Speech from Dr Hamadoun I. Touré, ITU Secretary-General

Global Standards Symposium: Bridging the Standardization Gap
Johannesburg, South Africa
20 October 2008

H.E. Vice-Minister Dr Mr Nguyen THANH HUNG,
Excellencies, Ministers, Ambassadors,
Directors of BR, TSB, BDT,
Chairman of TSAG,
Distinguished colleagues,
Ladies and gentlemen,

Welcome to the Global Standards Symposium. It is a great pleasure to be here with you today, in Johannesburg, the heart of Africa’s most vibrant and fast-growing region for information and communication technologies. It is an especially great pleasure for me to welcome Dr Ivy MATSEPE-CASABURRI, Minister of Communications, South Africa whose wise words we have just heard.

In the last few weeks we have seen a global financial crisis unravel that affects us all. No industry is immune. With lines of credit not so freely available it is quite possible that the rollout of new technology will stall and if so, there will be a knock on effect for manufacturers, operators and users. I am optimistic that we will weather this storm as we did following the end of the dotcom boom. After all the ICT Sector is the engine for all other sectors. Moreover, in times of crisis for other industries such as energy, transport, the use of ICT becomes the best way to solve those problems.

Ladies and Gentlemen,

Standards are a proven tool in terms of economic development. The WTO trade report of 2005 underlines the important benefits that standards can deliver. A study by the British Standards Institute has shown that standards make an annual contribution of GBP 2.5 billion to the UK economy and 13 per cent of the growth in labour productivity is attributed to the role of standards. The German standardization institute DIN has estimated that the economic benefits of standardization are about one per cent of GDP in Germany. In Canada standards accounted for 17 per cent of labour productivity increase and nine per cent of growth of GDP over the 1981-2004 period according to its national standards body. I look forward to reading similar figures coming in the future from developing countries.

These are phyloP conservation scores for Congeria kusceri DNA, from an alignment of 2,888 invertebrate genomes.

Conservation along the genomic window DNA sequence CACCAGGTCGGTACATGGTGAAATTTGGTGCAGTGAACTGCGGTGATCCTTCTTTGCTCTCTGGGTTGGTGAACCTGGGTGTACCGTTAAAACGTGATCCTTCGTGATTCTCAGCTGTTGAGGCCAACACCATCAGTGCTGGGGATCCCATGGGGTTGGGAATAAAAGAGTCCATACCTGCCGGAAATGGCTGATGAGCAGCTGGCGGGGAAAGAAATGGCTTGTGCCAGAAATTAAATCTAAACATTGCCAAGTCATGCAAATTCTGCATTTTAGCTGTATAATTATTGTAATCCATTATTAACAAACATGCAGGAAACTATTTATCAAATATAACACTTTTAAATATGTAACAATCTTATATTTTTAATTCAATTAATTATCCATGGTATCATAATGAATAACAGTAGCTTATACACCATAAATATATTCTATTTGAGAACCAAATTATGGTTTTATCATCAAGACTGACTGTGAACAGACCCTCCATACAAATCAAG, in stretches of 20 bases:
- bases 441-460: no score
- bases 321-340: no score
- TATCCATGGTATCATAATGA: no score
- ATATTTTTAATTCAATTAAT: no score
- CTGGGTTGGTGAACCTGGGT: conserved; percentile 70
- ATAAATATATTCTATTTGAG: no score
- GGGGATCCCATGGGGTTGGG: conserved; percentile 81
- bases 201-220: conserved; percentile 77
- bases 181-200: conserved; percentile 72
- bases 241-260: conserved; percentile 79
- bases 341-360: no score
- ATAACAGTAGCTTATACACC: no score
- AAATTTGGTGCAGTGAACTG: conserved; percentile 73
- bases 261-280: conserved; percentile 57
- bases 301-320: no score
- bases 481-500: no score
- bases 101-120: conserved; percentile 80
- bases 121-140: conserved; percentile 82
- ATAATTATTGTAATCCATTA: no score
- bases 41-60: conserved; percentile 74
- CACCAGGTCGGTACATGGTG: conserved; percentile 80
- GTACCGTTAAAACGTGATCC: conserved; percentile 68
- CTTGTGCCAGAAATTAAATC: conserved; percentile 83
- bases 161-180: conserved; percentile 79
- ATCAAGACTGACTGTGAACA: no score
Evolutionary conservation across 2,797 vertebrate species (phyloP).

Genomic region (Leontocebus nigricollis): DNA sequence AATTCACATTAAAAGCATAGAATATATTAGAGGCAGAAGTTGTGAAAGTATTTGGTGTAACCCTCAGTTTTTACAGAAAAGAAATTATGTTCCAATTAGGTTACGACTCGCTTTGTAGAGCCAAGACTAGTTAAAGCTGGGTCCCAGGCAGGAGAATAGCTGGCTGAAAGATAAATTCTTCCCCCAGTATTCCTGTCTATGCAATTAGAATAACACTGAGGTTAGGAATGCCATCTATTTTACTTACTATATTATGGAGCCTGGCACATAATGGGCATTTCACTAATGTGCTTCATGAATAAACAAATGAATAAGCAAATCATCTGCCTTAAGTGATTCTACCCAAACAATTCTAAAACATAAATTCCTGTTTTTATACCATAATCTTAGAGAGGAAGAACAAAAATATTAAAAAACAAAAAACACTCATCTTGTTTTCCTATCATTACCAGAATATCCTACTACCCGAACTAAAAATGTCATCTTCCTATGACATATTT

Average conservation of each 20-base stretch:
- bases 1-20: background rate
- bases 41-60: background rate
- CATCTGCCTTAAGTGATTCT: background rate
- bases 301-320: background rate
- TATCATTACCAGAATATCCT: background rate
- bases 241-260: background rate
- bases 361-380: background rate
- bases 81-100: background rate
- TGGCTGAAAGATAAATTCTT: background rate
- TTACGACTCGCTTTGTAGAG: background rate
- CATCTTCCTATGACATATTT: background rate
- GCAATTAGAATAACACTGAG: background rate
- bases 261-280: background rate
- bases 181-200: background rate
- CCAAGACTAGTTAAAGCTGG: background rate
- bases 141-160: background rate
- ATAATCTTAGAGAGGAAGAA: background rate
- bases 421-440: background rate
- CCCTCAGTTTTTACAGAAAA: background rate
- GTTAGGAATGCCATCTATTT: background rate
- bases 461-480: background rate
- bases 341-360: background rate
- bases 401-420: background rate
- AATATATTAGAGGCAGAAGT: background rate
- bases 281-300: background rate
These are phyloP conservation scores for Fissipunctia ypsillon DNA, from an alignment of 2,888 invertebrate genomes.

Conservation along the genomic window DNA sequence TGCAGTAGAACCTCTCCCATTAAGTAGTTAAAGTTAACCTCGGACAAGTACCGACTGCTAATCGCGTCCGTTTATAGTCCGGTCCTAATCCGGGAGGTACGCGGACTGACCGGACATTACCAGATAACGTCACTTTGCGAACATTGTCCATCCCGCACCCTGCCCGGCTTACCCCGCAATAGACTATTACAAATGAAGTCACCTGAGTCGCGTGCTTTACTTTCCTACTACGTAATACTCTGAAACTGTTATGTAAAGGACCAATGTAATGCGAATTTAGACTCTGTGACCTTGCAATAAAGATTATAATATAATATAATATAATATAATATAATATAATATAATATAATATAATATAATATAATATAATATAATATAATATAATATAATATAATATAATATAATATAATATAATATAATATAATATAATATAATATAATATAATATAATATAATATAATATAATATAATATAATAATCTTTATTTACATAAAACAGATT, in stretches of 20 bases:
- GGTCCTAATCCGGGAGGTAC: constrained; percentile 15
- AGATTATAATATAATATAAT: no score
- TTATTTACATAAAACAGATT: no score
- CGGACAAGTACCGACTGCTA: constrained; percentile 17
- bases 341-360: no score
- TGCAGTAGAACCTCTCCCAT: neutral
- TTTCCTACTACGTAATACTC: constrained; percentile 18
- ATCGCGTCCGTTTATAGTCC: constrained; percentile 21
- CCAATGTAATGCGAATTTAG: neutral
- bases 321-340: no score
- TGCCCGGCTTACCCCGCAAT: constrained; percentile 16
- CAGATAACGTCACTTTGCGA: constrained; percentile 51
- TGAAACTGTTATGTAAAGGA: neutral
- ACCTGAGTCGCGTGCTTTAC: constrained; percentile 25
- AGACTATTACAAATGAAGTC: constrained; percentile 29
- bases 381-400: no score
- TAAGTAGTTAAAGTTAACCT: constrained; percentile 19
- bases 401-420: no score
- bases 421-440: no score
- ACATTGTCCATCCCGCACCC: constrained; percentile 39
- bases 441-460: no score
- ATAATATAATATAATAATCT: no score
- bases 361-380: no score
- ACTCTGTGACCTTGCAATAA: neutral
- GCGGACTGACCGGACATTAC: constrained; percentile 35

Standards may have a significant effect on limiting the undesirable outcomes of market failure.

The work of ITU and in the development of global standards for ICTs and telecoms has helped the smoother, more economical introduction of new technologies.

Today I hope we can find inspiration to move forward into an era of even greater efficiency and cooperation. With the combined influence of the individuals in this room I think we can really hope to make a difference.

As the United Nations’ lead agency for telecommunication and information technology, the International Telecommunication Union (ITU) is spearheading an ambitious global effort to help connect the unconnected by 2015 (or 2012). In doing so, ITU has actively engaged governments, industry, development banks and financial institutions, civil society and other partners.

Our objective is to mobilize human, financial and technical resources for the implementation of the connectivity targets of the World Summit on the Information Society (WSIS) and the regional initiatives adopted by Member States at the ITU World Telecommunication Development Conference 2006. As recognized by global leaders during WSIS, achieving these connectivity objectives will serve as a catalyst to help realize the broader 2015 United Nations Millennium Development Goals in health, education, economy, industry, agriculture, employment and poverty reduction.